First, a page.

-- Sandy wrought the worst destruction on the seaboard of two states. New Jersey had miles of homes and businesses devastated in a series of towns. Some remained inundated with water or sand washed up by the storm. New York had the highest death toll in the storm.
-- New Jersey got personal attention from the White House as Obama toured storm-damaged areas Wednesday.
-- Sandy killed at least 12 people in the state, New Jersey state police said. Gov. Chris Christie, who warned people in low-lying areas to evacuate, said, "We're lucky that more people didn't die as a result of folks ignoring those warnings."
-- "When it comes to getting
things done, I don't care what party somebody's in," the Republican governor said after touring the disaster area with Obama. "I'm aware of all the atmospherics. I'm not in a coma. But the fact is, I don't care."
-- Christie announced Thursday that mandatory evacuation orders have been lifted for 11 barrier island municipalities, meaning residents of those communities can return home for the first time since Sandy.
-- With "a state of water emergency" in effect, the Department of Environmental Protection has been authorized by the governor "to implement water usage restrictions across the state."
-- Some 500,000 gallons of diesel fuel will be delivered to the state by Thursday night to run trucks and generators at nursing homes, hospitals and other high-priority locations, he said.
-- State offices will be open Thursday.
-- "We'll be ready for Election Day, one way or another," Christie said.
-- New Jersey homeowners won't have to pay hurricane deductibles on insurance claims related to Superstorm Sandy, as is the case with several other states.
-- Residents not cleaning up damage to their property spent much of their time Wednesday standing in line -- at gas stations, stores and restaurants.
-- Transportation is coming back on line, the governor's office said. The majority of major closed roads have been cleared, Christie said.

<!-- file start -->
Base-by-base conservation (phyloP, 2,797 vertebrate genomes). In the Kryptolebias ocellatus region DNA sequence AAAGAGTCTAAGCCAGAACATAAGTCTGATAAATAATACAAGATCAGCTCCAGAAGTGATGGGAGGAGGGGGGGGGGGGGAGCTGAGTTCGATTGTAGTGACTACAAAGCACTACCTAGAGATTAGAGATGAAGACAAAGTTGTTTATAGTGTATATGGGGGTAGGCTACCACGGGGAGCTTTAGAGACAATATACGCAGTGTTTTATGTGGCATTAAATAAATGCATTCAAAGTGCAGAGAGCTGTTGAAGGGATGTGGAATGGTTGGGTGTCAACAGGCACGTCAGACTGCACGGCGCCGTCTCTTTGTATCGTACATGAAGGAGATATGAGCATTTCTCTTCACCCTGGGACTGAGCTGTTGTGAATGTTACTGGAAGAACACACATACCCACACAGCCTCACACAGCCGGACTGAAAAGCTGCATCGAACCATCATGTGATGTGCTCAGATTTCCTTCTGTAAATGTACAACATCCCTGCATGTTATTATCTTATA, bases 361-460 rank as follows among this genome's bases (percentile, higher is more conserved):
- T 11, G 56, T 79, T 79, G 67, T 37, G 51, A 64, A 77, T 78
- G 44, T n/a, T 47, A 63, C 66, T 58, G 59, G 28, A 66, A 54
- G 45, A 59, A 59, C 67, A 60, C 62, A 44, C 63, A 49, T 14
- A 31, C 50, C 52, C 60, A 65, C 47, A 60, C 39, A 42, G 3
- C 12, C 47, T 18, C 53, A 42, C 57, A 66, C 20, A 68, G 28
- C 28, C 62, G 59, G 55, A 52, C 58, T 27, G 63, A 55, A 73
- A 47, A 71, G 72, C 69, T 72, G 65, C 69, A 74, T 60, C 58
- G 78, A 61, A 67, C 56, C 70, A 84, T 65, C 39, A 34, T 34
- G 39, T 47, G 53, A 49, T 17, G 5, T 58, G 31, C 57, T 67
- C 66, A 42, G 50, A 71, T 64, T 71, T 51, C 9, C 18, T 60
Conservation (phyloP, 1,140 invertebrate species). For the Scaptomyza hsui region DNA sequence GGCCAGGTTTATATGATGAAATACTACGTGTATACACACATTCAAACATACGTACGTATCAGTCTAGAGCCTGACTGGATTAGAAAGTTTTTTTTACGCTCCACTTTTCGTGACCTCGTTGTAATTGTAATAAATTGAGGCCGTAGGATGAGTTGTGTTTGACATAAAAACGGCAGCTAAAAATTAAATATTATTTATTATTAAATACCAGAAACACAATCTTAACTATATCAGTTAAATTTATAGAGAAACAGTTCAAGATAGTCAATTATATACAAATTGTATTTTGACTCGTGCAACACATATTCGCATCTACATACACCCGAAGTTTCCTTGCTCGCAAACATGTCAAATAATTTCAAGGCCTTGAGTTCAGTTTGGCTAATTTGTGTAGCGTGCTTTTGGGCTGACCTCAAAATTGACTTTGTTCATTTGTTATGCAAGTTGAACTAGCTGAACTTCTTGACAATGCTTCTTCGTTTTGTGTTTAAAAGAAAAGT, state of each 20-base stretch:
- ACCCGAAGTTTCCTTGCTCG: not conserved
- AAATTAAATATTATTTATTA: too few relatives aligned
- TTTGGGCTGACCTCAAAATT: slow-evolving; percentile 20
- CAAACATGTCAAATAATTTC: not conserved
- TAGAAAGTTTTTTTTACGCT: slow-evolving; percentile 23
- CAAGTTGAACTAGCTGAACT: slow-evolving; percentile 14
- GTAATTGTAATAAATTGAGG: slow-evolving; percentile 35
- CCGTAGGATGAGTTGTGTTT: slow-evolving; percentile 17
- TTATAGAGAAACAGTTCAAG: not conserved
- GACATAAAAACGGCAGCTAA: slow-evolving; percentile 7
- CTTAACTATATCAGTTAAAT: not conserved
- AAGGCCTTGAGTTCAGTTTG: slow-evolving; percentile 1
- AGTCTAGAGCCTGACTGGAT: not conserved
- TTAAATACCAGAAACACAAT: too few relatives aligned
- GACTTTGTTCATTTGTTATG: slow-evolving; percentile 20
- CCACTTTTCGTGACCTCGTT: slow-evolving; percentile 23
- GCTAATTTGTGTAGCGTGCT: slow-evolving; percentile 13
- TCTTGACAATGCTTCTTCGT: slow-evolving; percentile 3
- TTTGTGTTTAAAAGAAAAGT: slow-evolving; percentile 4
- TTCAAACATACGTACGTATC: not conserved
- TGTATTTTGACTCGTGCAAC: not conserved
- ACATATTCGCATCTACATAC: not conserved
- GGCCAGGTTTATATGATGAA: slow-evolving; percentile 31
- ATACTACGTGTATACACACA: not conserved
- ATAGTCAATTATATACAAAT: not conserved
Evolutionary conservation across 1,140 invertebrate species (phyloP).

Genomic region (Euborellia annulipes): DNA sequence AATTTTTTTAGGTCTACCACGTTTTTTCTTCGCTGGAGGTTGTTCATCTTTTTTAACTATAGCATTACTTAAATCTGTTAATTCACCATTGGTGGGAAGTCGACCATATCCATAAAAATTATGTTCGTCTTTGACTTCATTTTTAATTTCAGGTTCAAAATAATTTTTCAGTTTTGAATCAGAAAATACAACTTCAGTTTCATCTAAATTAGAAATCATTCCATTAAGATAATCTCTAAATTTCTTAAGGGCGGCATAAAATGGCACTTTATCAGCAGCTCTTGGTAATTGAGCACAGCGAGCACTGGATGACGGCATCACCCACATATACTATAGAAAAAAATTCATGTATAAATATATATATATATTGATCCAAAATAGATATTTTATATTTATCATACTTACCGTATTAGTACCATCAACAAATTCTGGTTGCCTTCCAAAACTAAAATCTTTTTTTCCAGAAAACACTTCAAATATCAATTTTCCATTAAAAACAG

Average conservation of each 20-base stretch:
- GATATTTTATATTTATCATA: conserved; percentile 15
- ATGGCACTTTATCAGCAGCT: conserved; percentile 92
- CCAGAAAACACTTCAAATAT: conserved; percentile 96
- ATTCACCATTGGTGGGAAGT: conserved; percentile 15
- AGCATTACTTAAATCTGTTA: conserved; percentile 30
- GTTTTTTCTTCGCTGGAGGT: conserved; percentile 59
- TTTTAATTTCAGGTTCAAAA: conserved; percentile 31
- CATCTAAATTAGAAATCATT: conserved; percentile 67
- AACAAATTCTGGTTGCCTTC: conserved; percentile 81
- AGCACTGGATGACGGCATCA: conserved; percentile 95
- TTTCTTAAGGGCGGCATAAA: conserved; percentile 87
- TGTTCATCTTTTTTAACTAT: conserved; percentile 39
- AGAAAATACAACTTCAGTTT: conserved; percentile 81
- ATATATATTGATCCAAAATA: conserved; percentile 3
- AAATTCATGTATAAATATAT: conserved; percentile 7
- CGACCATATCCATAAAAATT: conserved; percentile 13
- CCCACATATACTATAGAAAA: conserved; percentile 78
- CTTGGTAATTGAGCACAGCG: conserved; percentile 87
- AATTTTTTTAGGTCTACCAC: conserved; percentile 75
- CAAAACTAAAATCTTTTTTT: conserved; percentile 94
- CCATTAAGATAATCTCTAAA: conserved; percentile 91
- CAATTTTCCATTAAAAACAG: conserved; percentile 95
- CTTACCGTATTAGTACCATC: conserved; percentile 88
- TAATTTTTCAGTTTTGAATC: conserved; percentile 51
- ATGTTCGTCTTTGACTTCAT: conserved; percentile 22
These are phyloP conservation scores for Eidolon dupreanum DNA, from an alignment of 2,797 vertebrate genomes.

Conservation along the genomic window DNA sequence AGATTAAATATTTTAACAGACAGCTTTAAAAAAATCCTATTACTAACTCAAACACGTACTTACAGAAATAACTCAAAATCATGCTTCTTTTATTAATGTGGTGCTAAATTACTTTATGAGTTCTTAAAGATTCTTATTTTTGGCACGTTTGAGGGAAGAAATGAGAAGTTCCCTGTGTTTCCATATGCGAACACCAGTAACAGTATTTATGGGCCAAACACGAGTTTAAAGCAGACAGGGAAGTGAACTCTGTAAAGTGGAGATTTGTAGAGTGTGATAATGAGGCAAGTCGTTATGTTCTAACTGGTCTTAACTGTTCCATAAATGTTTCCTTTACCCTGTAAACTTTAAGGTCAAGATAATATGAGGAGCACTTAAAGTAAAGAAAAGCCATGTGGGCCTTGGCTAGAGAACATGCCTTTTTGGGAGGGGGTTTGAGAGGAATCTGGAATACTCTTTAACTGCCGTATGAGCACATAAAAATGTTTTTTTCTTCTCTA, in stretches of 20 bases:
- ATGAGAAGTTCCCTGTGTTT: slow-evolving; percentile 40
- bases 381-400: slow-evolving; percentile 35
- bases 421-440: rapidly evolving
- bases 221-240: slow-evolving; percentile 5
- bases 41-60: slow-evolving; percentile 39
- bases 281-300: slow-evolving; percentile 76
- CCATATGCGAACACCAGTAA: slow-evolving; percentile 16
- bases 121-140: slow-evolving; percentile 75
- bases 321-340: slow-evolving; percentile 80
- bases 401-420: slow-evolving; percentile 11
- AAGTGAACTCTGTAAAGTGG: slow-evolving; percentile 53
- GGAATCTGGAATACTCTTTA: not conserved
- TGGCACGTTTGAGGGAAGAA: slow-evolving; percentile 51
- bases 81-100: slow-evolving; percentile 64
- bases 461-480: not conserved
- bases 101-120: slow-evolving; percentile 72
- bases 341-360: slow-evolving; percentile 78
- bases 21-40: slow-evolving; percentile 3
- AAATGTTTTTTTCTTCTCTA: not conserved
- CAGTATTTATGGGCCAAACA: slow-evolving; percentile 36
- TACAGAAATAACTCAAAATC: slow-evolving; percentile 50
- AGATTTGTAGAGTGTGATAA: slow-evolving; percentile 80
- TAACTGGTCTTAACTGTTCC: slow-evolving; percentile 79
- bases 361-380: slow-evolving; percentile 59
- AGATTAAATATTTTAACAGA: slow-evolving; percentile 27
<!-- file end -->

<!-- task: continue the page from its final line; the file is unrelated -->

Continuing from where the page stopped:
-- By Thursday, all airports should reopen, but service is limited. AirTrain service to Newark Liberty International Airport is running again.
-- All but one tunnel into New York City are open. Only the Holland Tunnel is still closed.
-- Ferry service to New York has also resumed.
-- Buses hit the streets again on 86 routes Thursday, according to NJ Transit. But light rail resumes on only one route, and major rail service is down until further notice. The transit authority has posted dramatic photos of storm damage on its rail lines to its website.
-- Amtrak said it would provide Northeast Regional service on Thursday between Boston and New Haven, Connecticut, and between Newark and points south.
-- PATH train service, which typically ferries 245,000 people under the Hudson River to New York City each weekday, is suspended until further notice.
-- With at least 48 killed, the state had the most fatalities, with most of them in New York City.
-- Tempers rose Thursday on Staten Island, as residents vented their anger at what they felt has been an insufficient response from government officials to destruction on the borough.
Ten buses stocked with needed goods were transported to the island Thursday, and FEMA has promised to have a team on the ground Friday, Borough President James Molinaro said.
-- Lower and Midtown Manhattan should have power back by Saturday, and "the vast majority" of those who lost power should have it back by November 11, Con Edison said Thursday. It could take a week or more after then for everyone's power to return, the utility said.
-- Gov. Andrew Cuomo sent a letter Thursday to six power companies that operate in the state warning "he would take appropriate action against those utilities and their management if they do not meet their obligations in this time of crisis."
John Miksad -- a senior vice president at Con Edison, one of those utilities contacted -- said his company has been "in constant touch with state, city and county officials" and is doing its "damndest to get our power back as quickly as possible."